Characterization of Nanoparticles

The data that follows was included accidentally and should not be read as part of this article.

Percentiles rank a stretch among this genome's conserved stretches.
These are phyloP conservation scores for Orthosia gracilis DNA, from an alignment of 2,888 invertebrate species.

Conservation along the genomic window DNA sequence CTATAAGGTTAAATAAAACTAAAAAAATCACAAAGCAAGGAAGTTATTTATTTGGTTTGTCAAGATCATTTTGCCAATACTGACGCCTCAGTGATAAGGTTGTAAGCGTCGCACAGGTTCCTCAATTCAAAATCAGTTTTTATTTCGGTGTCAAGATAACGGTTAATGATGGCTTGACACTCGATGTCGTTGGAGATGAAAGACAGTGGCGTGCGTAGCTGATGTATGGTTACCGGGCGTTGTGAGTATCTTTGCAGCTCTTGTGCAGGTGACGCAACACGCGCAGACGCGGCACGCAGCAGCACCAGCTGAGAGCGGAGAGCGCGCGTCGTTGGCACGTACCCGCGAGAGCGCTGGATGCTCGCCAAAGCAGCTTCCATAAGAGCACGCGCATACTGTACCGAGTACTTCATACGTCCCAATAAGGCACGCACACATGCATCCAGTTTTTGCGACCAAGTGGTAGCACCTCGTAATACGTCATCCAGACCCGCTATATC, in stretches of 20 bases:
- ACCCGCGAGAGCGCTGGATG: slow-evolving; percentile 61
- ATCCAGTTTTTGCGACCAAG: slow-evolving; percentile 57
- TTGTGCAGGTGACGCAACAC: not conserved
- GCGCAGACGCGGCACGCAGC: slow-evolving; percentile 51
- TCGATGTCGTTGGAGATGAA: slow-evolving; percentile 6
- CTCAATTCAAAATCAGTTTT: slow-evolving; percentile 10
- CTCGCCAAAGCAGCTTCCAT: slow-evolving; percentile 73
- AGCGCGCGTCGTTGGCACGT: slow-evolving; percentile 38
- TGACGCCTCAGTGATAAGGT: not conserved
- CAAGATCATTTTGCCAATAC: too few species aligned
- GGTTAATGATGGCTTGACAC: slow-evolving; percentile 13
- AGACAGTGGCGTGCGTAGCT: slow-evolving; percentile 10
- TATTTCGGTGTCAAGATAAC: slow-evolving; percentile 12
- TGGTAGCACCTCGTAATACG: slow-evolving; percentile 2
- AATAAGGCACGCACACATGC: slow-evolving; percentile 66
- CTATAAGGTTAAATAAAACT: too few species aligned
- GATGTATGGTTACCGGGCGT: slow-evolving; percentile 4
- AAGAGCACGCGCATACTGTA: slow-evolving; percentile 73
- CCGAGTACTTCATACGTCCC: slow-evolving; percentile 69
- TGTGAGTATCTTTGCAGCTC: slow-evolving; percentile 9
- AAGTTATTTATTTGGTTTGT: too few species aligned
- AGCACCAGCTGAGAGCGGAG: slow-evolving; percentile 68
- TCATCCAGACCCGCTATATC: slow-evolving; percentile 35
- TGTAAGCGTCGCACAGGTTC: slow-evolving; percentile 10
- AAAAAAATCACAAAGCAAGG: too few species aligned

It has become clear to most of those involved in research or development of potential nanotech-nology applications that it is only possible to assess the safety of nanomaterials when the material under study is adequately characterized. If two or more laboratories are working on what they think is the same material, then in order for the data from one laboratory to be compared with data from another laboratory, there needs to be some confirmation that in fact the nanomaterials being studied are actually identical. It has been mentioned by many that for nanomaterials, small differences in product characteristics (such as size, surface charge, hydrophobicity, or a number of other attributes) may impact product behavior and thus result in vastly different safety profiles. Published data show that slight modifications of a nanoparticle have resulted in different toxicity profiles. For example, several in vitro studies with Starburst® polyamidoamine (PAMAM) dendrimers and Caco-2 cells have shown decreased cytotoxicity of cationic dendrimers upon addition of lauroyl or polyethylene glycol (PEG) to the surface of the macromolecules.93-94 Similar findings of diminished toxicity were observed in J774 macrophages upon conjugation of polysaccharides to polymer nanoparticles and in fibroblasts and CHO cells with the addition of PEG-silica to the surface of CdSe and CdSe/ZnS nanocrystals.95-96